3

Well, the thing I'm tired of clearing my terminal history again and again. So I was wondering if there's a way that the terminal doesn't record your history or the commands you've used.

If not, is there any way to do that?

I'm using Ubuntu 14.04 LTS.

Note: I use this command to clear terminal history:

cat /dev/null > ~/.bash_history && history -c && exit
  • 3
    What do you mean by clearing my terminal history? Why don't you want to have a history? – Arkadiusz Drabczyk Jul 3 '15 at 11:43
  • 1
    @ArkadiuszDrabczyk In our office our account get audited, I sometime install tweaks and run some other commands which may be considered as unofficial, sometimes I forget to clear history. In this scenario, I need if there's alternative for it. – Kunal Jul 3 '15 at 11:50
9

Single commands can be omitted from history (and up/down recall) by prepending with a space:

$ echo "foo"  # saved
$  echo "bar" # <-- not saved

Otherwise, you can turn off history by adding to ~/.bashrc:

set +o history

(to reenable, use set -o history)

If you want to disable it for the current session only:

$ unset HISTFILE
| improve this answer | |
  • 1
    There's also some information here: commandlinefu.com/commands/view/7041/… This is an extension to @bertieb 's post above ('$ unset HISTFILE'). They are current session only changes. – James Jul 3 '15 at 11:52
  • 1
    Single commands can be omitted from history (and up/down recall) by prepending with a space - only if $HISTCONTROL contains ignorespace – Arkadiusz Drabczyk Jul 3 '15 at 11:55
  • 1
    @ArkadiuszDrabczyk or $HISTCONTROL contains ignoreboth, which 14.04 has set by default :) – bertieb Jul 3 '15 at 11:57
3

Although this has been answered, I think this is also worth noting - if you wanted to, you could remove your .bash_history file, and add a symlink with the same name pointing to /dev/null. That would produce the same results - in fact, this solution is shell-agnostic (as long as you target the correct history file.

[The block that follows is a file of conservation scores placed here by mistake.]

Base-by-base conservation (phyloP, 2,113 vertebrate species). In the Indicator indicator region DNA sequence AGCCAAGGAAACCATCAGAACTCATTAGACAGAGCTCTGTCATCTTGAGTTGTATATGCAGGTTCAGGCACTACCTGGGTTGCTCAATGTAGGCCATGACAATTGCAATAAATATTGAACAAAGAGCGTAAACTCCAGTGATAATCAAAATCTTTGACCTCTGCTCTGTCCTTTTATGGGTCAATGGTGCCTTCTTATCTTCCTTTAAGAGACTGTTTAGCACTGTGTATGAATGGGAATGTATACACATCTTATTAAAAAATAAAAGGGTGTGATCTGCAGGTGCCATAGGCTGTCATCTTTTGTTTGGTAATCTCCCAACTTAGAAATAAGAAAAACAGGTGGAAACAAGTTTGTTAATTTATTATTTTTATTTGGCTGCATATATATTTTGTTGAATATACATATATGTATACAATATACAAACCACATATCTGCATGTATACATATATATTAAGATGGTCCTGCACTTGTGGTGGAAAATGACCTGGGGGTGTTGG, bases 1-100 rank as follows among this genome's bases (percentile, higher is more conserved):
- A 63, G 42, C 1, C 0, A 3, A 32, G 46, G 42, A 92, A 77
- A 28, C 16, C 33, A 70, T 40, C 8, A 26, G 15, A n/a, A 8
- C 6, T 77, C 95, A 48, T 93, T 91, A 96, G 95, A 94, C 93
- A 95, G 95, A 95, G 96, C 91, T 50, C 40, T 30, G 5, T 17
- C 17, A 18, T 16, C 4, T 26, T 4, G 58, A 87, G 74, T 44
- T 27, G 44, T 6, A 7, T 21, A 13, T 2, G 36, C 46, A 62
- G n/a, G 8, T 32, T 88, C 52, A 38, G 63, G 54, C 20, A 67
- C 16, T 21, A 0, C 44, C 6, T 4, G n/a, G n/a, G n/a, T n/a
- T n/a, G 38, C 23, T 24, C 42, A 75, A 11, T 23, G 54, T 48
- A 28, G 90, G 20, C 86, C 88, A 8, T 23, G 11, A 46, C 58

All you need is this:

ln -s /dev/null ~/.bash_history

Just don't do something like this and you'll be fine.

| improve this answer | |
  • Oh my, that askubuntu question is so awkward, it hurts. (Upvoted your answer because using a symlink is a different approach that doesn't require one to edit login profile files.) – basic6 Jul 9 '15 at 10:59
1

It depends from the shell you are using. From the command you give it seems you are working with a bash shell. In this case you can both use

HISTSIZE=0

or

HISTFILE=

With the first one (HISTSIZE=) you put to zero the size of the history for the current shell. This means that after this command you will have no answer from history or pushing UP, CTRL+R... You can use HISTSIZE=0; exit to exit from the shell and clean the history of the current shell.

With the second one (HISTFILE=), a little shorter than all his variants (HISTFILE=/dev/null, unset HISTFILE... ), you will continue to have the history available in the current shell but it will not recordered when you will exit.

The built-in help history propose even

-c clear the history list by deleting all of the entries


In case you are using a zsh shell you can see this answer and the solution proposed.

| improve this answer | |

Your Answer

By clicking “Post Your Answer”, you agree to our terms of service, privacy policy and cookie policy

Not the answer you're looking for? Browse other questions tagged or ask your own question.